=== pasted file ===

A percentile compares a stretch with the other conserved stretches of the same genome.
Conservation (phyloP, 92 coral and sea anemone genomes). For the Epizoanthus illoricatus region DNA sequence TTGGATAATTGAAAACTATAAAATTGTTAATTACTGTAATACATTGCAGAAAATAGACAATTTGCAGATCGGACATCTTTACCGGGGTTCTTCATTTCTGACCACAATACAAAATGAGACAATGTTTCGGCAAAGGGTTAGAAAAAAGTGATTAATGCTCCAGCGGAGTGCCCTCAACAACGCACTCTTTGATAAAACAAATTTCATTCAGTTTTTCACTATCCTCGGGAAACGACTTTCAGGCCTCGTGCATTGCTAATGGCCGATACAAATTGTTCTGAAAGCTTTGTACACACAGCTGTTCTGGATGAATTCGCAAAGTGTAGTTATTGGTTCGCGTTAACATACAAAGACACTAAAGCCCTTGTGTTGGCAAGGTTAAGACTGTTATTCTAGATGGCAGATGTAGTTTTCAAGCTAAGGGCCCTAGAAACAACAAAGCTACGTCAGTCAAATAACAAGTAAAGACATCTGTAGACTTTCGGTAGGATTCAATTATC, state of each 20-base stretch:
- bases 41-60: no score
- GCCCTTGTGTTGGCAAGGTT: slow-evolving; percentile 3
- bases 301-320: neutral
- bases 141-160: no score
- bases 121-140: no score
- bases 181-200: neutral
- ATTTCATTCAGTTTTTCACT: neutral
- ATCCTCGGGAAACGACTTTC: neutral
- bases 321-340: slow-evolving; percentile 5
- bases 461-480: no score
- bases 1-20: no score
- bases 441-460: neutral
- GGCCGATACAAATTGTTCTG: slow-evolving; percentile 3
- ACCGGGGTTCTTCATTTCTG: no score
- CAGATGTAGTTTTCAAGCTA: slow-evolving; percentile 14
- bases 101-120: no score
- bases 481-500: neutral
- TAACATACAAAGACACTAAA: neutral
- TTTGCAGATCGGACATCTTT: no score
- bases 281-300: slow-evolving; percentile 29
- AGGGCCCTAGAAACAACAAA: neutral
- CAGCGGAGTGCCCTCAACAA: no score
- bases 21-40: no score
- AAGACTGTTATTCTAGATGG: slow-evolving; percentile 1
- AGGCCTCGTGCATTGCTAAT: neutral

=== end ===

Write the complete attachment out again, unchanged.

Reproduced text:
A percentile compares a stretch with the other conserved stretches of the same genome.
Conservation (phyloP, 92 coral and sea anemone genomes). For the Epizoanthus illoricatus region DNA sequence TTGGATAATTGAAAACTATAAAATTGTTAATTACTGTAATACATTGCAGAAAATAGACAATTTGCAGATCGGACATCTTTACCGGGGTTCTTCATTTCTGACCACAATACAAAATGAGACAATGTTTCGGCAAAGGGTTAGAAAAAAGTGATTAATGCTCCAGCGGAGTGCCCTCAACAACGCACTCTTTGATAAAACAAATTTCATTCAGTTTTTCACTATCCTCGGGAAACGACTTTCAGGCCTCGTGCATTGCTAATGGCCGATACAAATTGTTCTGAAAGCTTTGTACACACAGCTGTTCTGGATGAATTCGCAAAGTGTAGTTATTGGTTCGCGTTAACATACAAAGACACTAAAGCCCTTGTGTTGGCAAGGTTAAGACTGTTATTCTAGATGGCAGATGTAGTTTTCAAGCTAAGGGCCCTAGAAACAACAAAGCTACGTCAGTCAAATAACAAGTAAAGACATCTGTAGACTTTCGGTAGGATTCAATTATC, state of each 20-base stretch:
- bases 41-60: no score
- GCCCTTGTGTTGGCAAGGTT: slow-evolving; percentile 3
- bases 301-320: neutral
- bases 141-160: no score
- bases 121-140: no score
- bases 181-200: neutral
- ATTTCATTCAGTTTTTCACT: neutral
- ATCCTCGGGAAACGACTTTC: neutral
- bases 321-340: slow-evolving; percentile 5
- bases 461-480: no score
- bases 1-20: no score
- bases 441-460: neutral
- GGCCGATACAAATTGTTCTG: slow-evolving; percentile 3
- ACCGGGGTTCTTCATTTCTG: no score
- CAGATGTAGTTTTCAAGCTA: slow-evolving; percentile 14
- bases 101-120: no score
- bases 481-500: neutral
- TAACATACAAAGACACTAAA: neutral
- TTTGCAGATCGGACATCTTT: no score
- bases 281-300: slow-evolving; percentile 29
- AGGGCCCTAGAAACAACAAA: neutral
- CAGCGGAGTGCCCTCAACAA: no score
- bases 21-40: no score
- AAGACTGTTATTCTAGATGG: slow-evolving; percentile 1
- AGGCCTCGTGCATTGCTAAT: neutral